All Pilgrim charts our vanishing into the modern landscape, mapping both the terror and the ecstatic vision of belonging to the world. Tuned to the intermingling of peril, banality, and beauty, each poem could be thought of as a way station: a site not for reverence or relief, but for seeing and pondering the dilemmas in which we find ourselves living. Restless in its search for illumination, the voice in these poems is at turns mordant, vulnerable, and rapturous—hungry for something to sing about, but unable to ignore the signs of crisis.
“The Other Airman,” from All Pilgrim:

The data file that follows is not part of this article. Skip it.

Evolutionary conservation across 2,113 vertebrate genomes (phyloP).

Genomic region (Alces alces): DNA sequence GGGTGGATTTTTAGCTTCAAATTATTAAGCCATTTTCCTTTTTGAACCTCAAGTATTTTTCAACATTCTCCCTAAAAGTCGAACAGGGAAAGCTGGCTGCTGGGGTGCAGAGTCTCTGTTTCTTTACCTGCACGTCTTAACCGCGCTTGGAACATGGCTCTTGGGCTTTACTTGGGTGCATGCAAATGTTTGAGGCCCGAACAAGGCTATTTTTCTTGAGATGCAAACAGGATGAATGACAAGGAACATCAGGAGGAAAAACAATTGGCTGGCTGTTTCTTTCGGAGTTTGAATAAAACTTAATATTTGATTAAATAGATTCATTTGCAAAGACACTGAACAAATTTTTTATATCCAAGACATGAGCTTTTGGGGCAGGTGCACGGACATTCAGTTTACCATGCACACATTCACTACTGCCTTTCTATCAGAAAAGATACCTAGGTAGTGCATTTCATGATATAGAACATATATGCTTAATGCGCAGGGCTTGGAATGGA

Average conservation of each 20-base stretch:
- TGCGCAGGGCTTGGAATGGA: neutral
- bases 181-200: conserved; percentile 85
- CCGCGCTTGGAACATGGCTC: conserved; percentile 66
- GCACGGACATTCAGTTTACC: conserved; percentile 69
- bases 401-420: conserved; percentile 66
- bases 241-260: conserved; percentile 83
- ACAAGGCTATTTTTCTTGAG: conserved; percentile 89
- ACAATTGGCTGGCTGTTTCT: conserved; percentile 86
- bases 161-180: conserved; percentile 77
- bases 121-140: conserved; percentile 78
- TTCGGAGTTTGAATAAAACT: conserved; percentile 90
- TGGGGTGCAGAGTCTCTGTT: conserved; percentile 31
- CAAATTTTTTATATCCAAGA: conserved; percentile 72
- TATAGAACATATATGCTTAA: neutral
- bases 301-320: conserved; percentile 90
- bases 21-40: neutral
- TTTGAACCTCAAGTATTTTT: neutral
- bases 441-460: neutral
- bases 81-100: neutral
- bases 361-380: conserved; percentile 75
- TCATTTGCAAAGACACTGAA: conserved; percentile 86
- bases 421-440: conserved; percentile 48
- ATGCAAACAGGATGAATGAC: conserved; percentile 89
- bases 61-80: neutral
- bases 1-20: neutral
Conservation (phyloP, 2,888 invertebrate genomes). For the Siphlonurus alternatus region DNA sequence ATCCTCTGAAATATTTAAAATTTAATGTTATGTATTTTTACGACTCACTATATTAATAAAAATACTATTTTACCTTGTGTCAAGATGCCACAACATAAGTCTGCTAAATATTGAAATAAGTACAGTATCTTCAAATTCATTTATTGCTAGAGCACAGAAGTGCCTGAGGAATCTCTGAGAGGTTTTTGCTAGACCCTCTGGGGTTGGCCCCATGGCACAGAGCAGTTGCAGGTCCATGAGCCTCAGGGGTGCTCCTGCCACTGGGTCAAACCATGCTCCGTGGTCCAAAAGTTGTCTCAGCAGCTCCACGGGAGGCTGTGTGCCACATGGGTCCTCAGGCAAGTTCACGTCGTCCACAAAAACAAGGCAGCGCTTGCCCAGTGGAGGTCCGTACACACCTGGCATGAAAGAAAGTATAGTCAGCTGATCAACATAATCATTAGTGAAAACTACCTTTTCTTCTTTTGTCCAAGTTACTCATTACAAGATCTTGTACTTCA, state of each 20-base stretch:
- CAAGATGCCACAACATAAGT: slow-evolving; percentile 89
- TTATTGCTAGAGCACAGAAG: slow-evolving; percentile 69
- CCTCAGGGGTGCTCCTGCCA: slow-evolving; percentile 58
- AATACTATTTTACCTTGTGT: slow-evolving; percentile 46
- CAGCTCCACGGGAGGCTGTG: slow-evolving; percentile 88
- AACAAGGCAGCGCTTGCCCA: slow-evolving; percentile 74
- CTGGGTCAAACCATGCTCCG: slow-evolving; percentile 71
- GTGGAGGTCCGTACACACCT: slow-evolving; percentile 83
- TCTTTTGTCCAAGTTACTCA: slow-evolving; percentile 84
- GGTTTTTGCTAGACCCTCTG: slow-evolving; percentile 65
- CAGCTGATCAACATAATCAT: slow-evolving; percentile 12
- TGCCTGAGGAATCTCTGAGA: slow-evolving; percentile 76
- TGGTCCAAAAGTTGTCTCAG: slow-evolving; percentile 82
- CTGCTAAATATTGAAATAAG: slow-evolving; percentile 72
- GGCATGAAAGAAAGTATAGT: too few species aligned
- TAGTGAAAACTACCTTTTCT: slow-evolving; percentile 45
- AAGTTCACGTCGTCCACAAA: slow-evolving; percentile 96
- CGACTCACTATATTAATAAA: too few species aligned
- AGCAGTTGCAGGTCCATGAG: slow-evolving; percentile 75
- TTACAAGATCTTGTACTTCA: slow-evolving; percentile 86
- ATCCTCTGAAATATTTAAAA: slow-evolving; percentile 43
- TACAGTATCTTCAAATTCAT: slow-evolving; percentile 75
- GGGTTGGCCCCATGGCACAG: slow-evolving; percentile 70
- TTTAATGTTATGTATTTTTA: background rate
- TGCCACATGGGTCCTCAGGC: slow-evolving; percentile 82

The moon doesn't snuff itself out. Does hover, tethered, over fallout shelters. Tasseled rows of feed corn feel it as do boys who, in dreams, take tea with the enemy, make love to the bombardier, radio an aria in dashes and dots over the sea's flaying mirror. Did you find, Uncle, in servitude the mind is composed a brain slice under plate glass? The payload opens its petticoats, eats a city, goes rococo while a peony drops its incendiary head and a child dunks her dolls in the pool, clacks their plastic bodies together, calls you saved, and who will tell her.